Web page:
“A new worldview is the work of scientists & philosophers, poets & mystics: scientists to understand how the Universe operates; philosophers to ponder what this means and how we should live; mystics to experience in the depths of our being a felt sense of the Universe; and finally, poets & artists, to articulate the myth by which we all live.”
~Theodore Richards, Cosmosophia
I stopped listening to the news back in the days of Clinton & Lewinsky, the moment my son called out from the backseat, “I’m sick of this Bill and Monica stuff.” (He was 4.)
Up until that time, Lloyd and I enjoyed listening to Public Radio, VPR or NHPR, whichever one we could tune in, especially on our twenty-minute trip over the mountain to his preschool.
The highlight of this drive, when we timed it right, was The Writer’s Almanac–with the delicious voice of Garrison Keillor. The opening music from that program still stirs my heart, especially as my little boy heads to college next year.
Lloyd grew out of diapers listening to Public Radio and perhaps it was unfair of me not to play kids music like the other moms, but he didn’t seem to mind; and I hadn’t realized he was really listening until the day he pulled out his thumb, and said “Turn it off.”
He was wise like that. Maybe it was because we didn’t have tv. Lloyd could clearly see what mattered in life… like money. He was always intrigued by numbers and their value. When he was about 8 or 9, he sat on his bed pondering the ten-dollar bill that came in a card from his grandparents: “What makes this one worth any more than the other? They’re all just pieces of paper.”
As he watched his (teaching) parents struggle over that paper, Lloyd grew up with the aim of making lots of it. No one was surprised then to learn that he decided to take business classes in highschool, or that he set his sights on a career in finance.
Just recently however, a chance meeting with a family friend at a funeral refocused his goals. Though Lloyd has long been enamored with expensive clothes, fancy cars and bling, he suddenly noticed something was missing in the self-absorbed success of a businessman.
Soon after, he announced that he planned to study development economics; after which his father and I breathed a sigh of relief.
Last week his senior “Elections” class received a visit from the Republican candidate for Governor. Lloyd eagerly waited for the Q&A time, and afterward, his teacher pulled my husband aside. Lloyd was respectful, he said, but he wouldn’t let the guy hedge around the question he asked him about environmental policy.
Apparently, our son’s persistence led the candidate to finally quip: “What would you be willing to give up for that?”
This kind of response makes my blood boil, and it continued percolating all the way to the mall in Holyoke, where no rural mother likes to be, even if she did break her only pair of glasses.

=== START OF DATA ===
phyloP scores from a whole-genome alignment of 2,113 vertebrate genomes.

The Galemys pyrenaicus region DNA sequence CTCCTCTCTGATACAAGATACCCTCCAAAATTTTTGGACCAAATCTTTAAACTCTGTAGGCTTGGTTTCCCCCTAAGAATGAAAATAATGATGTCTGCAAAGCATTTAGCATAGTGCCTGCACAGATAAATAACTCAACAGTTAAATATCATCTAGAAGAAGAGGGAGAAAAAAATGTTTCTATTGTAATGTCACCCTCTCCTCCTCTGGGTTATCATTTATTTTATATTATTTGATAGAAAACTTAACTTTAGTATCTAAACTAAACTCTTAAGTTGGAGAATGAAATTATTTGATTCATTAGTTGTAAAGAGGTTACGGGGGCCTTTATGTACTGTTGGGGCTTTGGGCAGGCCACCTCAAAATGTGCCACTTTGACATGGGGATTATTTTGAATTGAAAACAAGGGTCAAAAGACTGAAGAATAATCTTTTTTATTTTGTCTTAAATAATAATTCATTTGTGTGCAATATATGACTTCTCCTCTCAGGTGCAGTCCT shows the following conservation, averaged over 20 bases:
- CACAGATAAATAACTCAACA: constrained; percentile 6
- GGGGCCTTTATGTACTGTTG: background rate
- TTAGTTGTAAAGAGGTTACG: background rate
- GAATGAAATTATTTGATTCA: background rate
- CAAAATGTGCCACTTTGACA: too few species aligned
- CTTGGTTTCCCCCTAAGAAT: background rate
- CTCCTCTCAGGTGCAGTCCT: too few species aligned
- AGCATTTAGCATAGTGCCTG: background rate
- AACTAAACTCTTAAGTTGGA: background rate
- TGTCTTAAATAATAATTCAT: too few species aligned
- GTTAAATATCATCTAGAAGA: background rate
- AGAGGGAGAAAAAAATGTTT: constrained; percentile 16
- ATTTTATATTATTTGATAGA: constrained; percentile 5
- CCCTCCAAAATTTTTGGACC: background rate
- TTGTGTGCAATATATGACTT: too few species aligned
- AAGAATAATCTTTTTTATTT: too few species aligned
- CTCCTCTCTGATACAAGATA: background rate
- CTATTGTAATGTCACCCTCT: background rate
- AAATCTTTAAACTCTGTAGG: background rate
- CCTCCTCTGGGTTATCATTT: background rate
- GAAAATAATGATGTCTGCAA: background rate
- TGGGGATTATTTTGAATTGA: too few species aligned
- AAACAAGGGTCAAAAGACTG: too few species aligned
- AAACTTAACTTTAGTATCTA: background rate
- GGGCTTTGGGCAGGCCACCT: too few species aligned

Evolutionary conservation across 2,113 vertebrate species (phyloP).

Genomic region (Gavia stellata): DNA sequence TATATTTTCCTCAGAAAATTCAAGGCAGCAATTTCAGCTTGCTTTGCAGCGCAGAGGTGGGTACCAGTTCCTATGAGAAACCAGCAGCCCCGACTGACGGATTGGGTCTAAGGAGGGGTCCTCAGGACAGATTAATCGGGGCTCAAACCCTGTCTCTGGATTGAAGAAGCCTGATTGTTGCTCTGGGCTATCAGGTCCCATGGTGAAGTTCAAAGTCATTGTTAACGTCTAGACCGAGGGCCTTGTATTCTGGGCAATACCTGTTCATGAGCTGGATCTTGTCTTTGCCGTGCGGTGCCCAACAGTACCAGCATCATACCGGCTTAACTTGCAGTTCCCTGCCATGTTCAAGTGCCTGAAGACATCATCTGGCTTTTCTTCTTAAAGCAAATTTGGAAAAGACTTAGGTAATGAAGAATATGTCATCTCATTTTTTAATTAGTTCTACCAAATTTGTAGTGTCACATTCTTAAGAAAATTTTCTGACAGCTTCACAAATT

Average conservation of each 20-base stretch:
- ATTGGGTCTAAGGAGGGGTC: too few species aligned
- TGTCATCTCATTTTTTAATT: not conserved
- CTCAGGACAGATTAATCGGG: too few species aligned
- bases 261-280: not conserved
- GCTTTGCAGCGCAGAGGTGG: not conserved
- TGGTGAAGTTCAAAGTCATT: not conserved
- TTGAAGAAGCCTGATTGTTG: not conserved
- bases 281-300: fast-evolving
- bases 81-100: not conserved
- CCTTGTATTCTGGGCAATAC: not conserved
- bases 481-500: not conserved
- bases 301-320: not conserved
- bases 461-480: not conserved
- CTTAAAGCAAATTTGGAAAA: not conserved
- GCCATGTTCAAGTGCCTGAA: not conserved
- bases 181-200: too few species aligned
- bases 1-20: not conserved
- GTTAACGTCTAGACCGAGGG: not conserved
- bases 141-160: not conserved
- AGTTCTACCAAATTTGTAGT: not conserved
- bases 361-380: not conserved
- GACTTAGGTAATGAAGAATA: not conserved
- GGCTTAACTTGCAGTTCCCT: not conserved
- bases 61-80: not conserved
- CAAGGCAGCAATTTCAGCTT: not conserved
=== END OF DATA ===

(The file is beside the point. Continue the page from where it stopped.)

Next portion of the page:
In my dismay, I hadn’t thought to bring along something to listen to so I resorted to the radio for the hour drive, irritably jumping from station to station, until a British voice soothed my attention… on Public Radio.
As I pulled onto the highway, I turned up the volume when I heard the interviewer say, “What is it about the American psyche that makes them so ‘anti-government?”
It was an intriguing question, and it was just this kind of outside perspective that gave me hope; but moments later I was ready to shut the radio off altogether when the interview shifted to someone at the Republican Headquarters in Paul Ryan’s hometown.
The word “sustainable” stopped me…
The current spending isn’t “sustainable.” We can’t pass down debt like this to the next generation.
I banged on my steering wheel, “But it’s okay to give them polluted water and air!”
The interview shifted once again–to a personal trainer–who talked about the intense workout that Paul Ryan did every day. I made a mental note to pick up an audio book for the drive home.
6 hours of eyeglass shopping later, I settled in on the biography of Steve Jobs, curious about the intersection of success and creativity and relationship. Before the introduction was over, I realized that the author picked up the line of thinking begun by Lloyd as he questioned the value of paper, and later asked about the environment:
The creativity that can occur when a feel for both the humanities and the sciences combine in one strong personality was the topic that most interested me in my biographies of Franklin and Einstein, and I believe that it will be a key to creating innovative economies in the twenty-first century. (Walter Issacson)
Steve Jobs echoed this with his own statement:
I always thought of myself as a humanities person as a kid, but I liked electronics. Then I read something that one of my heroes, Edwin Land of Polaroid, said about the importance of people who could stand at the intersection of humanities and sciences, and I decided that’s what I wanted to do.
I thought back to the bustling Apple Store in the mall–with its intercultural buzz of curiosity and connection–and I felt hopeful again.
Maybe we’re ready to allow money to serve humanity, rather than the other way around.
Maybe we’re learning that it is truly unsustainable to put humanity on the back burner until it’s more affordable.
Maybe we’re beginning to understand how absurd it is to place so much value on what is “make believe” (money) than that which is real: our planet, our bodies and our relationships.
…And may we be smart enough and creative enough and courageous enough to act on this unfolding understanding.
Perhaps Apple says it best:
The people who are crazy enough
to think they can change
the world are the ones who do.
(p.s. I just learned that VPR is opening a new station–in Brattleboro. I’ll take that as a sign.)
Kelly Salasin, September 2012